Global urban development was one of the significant innovations of the 20th century, changing both human and natural environments in the process.  Approximately 40 scholarly journals exist dedicated solely to urban studies, but with over 3 billion people now living in cities worldwide, it is inevitable that topics with an urban dimension are published across the science spectrum, in journals ranging from topics covering anthropology to zoology. 

 This breadth of material presents challenges to those with urban interests, and we are collaborating on the production of the first meta-journal in the field, designed to pull together what we know about recent scholarship on cities, in order to keep researchers up to date. As part of the development of Current Research on Cities (CRoC, 1), we investigated the diversity of publications in urban affairs using keyword analysis and found three distinct spheres of ‘urban knowledge’ that contain some overlap but also significant differences.

What we did

We explored the relationship between the different branches of urban research in the following manner. First, we identified three distinct clusters of published material:

  1. research published in the 38 journals of the Thomson Reuters “Urban Studies” cluster; 
  2. research with urban content in the social sciences and humanities;
  3. research with urban content published in the applied sciences.

 In the SciVerse Scopus database of journal articles published in 2010, which contains 991,000 entries, we identified research papers containing the keyword ‘urban’ plus one of the following keywords—planning, renewal, development, politics, population, transport, housing—that have shown up in a pilot project. We limited the search to Social Science subject areas and to relevant subject areas in the applied Sciences (ignoring medicine, engineering and so forth). This yielded the following numbers of articles and reviews, see Table 1.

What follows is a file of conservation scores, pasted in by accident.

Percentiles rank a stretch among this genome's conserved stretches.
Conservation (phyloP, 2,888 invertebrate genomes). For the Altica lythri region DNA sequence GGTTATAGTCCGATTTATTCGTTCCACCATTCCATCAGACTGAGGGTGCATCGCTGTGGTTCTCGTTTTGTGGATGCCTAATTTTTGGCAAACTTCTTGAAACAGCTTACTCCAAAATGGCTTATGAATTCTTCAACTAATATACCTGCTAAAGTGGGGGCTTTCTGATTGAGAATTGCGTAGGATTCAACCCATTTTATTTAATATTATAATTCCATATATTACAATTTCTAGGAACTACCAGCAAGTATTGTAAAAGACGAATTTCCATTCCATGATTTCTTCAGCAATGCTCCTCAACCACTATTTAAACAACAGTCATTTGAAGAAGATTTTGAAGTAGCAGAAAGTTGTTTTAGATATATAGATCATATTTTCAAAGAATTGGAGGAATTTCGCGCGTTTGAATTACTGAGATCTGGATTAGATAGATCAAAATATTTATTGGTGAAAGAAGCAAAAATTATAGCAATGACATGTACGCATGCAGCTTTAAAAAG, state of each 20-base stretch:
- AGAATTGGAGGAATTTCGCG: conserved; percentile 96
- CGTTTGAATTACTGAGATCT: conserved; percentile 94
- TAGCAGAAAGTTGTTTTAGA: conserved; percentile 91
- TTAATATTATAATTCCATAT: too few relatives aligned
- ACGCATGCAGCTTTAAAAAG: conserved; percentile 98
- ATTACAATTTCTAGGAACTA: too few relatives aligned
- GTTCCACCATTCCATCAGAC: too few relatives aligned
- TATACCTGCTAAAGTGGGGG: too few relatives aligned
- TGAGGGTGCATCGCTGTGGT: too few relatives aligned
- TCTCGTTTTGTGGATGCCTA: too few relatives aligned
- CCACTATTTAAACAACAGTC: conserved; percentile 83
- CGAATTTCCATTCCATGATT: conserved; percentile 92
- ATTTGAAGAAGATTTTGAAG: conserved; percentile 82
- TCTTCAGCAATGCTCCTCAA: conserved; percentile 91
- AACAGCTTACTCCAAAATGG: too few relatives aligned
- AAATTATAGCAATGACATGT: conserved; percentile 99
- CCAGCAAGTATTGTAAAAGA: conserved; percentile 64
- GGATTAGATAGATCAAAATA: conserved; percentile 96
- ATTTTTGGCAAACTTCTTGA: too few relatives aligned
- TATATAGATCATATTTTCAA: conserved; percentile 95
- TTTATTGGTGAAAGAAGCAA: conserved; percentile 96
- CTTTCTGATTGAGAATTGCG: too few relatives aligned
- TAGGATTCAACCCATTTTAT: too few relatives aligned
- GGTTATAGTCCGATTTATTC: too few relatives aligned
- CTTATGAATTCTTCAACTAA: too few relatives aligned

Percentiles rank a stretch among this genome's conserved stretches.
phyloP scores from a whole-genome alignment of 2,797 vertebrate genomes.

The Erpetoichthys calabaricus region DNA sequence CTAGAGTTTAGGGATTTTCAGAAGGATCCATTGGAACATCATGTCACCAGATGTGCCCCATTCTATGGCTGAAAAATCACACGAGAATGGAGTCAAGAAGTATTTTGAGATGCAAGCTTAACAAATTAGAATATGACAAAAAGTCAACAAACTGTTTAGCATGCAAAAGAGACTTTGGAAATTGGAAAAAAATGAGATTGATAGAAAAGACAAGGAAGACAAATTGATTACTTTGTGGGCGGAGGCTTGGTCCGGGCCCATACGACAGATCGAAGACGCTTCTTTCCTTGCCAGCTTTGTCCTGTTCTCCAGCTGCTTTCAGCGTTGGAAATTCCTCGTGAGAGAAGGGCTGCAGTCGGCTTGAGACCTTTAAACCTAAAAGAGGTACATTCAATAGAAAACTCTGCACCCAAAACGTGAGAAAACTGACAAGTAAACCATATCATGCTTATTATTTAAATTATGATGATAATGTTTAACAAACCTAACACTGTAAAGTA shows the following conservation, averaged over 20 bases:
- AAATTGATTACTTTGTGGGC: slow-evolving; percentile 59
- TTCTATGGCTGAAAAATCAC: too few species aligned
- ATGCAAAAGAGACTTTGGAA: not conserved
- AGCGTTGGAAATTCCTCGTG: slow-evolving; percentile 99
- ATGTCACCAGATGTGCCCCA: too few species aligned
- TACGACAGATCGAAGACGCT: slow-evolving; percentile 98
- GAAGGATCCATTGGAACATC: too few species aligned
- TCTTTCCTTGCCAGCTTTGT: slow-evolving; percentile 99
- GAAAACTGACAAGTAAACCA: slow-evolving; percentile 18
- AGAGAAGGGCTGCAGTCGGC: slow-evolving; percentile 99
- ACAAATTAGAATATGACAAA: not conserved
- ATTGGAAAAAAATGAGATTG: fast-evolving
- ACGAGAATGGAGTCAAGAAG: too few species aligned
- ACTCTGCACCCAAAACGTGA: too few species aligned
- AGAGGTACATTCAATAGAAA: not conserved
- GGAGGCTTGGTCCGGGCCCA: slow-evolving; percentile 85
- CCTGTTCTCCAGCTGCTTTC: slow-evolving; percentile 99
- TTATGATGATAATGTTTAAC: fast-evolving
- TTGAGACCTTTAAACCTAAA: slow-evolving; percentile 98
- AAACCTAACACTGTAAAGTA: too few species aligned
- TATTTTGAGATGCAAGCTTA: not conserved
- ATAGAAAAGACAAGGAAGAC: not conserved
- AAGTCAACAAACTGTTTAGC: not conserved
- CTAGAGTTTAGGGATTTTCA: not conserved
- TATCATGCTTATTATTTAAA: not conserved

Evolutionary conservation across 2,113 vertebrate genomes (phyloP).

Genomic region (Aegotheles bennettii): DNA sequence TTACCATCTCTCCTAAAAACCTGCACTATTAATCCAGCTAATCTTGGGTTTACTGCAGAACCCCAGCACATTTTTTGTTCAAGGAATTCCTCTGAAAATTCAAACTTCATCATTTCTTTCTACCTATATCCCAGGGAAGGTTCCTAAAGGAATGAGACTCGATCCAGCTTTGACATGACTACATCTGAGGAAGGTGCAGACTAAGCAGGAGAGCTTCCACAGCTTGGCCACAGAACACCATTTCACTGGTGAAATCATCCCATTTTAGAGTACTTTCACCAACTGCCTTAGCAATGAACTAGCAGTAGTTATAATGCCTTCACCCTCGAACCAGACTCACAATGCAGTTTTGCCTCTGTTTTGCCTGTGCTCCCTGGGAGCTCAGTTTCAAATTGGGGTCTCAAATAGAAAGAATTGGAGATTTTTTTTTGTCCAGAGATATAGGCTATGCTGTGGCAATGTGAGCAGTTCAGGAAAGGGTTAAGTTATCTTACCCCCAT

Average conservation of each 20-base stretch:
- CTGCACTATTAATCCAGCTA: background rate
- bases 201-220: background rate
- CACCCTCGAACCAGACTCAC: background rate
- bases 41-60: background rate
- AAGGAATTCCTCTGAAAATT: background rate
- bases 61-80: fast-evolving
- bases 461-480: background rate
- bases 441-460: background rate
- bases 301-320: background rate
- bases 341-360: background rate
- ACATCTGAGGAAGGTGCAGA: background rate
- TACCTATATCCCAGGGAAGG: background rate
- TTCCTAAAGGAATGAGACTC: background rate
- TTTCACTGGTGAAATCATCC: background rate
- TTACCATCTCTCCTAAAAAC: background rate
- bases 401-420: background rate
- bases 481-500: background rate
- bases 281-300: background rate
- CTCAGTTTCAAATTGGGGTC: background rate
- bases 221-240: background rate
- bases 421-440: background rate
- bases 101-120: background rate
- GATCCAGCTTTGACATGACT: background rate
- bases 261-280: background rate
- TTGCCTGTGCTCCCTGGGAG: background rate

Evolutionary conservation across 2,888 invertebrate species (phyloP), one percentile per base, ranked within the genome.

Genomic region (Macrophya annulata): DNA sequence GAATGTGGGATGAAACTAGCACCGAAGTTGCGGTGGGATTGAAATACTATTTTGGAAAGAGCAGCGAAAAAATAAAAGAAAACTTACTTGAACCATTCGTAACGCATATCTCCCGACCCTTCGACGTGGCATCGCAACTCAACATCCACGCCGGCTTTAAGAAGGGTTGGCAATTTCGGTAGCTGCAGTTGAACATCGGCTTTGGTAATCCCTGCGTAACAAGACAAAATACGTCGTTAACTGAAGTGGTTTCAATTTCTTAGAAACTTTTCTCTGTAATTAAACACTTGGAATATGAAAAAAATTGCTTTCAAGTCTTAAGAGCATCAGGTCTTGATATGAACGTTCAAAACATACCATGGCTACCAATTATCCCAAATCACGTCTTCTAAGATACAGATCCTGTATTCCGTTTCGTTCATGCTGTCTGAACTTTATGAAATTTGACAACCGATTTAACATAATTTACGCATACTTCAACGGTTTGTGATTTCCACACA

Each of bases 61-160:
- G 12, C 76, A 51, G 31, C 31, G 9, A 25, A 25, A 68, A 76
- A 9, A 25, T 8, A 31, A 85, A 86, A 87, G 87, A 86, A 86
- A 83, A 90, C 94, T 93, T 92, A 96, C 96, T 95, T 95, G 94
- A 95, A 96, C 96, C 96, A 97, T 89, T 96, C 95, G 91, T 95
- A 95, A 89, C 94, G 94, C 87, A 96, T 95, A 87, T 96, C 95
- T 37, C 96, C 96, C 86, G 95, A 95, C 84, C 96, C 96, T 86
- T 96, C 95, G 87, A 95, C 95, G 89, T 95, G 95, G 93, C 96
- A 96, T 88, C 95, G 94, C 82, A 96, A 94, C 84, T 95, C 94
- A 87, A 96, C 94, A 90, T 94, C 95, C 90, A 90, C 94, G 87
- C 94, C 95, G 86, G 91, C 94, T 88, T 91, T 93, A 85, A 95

Journals Number of Reviews and Articles Keywords
Urban Studies cluster 590 5109
Social Sciences 3719 32121
Sciences 2429 57629

Table 1 - Data on urban publications in the three different clusters . Source: Scopus, February 2012

As a second step of our analysis, we looked at frequencies of keywords attributed by indexers such as MEDLINE and Embase. Redundancies were eliminated and minor categories collapsed: e.g. water use and water planning are aggregated to ‘water’.  The three data sets were rearranged according to the keyword frequency, scaled against the grand totals for each column to make them comparable (e.g. 502 as a proportion of 32121 = 156, the first entry in the social sciences column).

1 Water 254 Urban Planning 156 Housing 286
2 Environment 144 US 129 US 244
3 Urban Area 143 Urban Area 127 Urban Planning 240
4 Air 93 Urban  Population 126 Urban Development 221
5 Land Use 73 Human 109 Policy 215
6 Atmosphere 71 Urban  Development 106 Urban Area 176
7 Human 69 History 91 Neighborhood 148
8 US 68 Female 78 Urban Population 119
9 China 63 Housing 69 Urban Economy 90
10 Urban Planning 61 China 64 Metropolitan Area 88
11 Pollution 60 Urban Policy 64 Governance 74
12 Urbanization 54 Male 61 UK 74
13 Urban Population 51 Neighborhood 61 China 68
14 Urban Development 47 Urbanization 59 Social Change 62
15 Sustainability 40 Land Use 58 Urban Renewal 60
16 Climate 38 Rural 58 Urban Society 58
17 GIS 34 Policy 56 Urban Politics 54
18 Transport 34 Planning 54 Education  48
19 Female 32 Adult 51 Urbanization 48
20 Agriculture 29 Metropolitan Area 45 Strategic Approach 48

Table 2 - Appearances of keywords in the three clusters: those in RED are unique, those in BLUE are common to all three columns, and those shaded are discussed in the below interpretation.  Source: Scopus, February 2012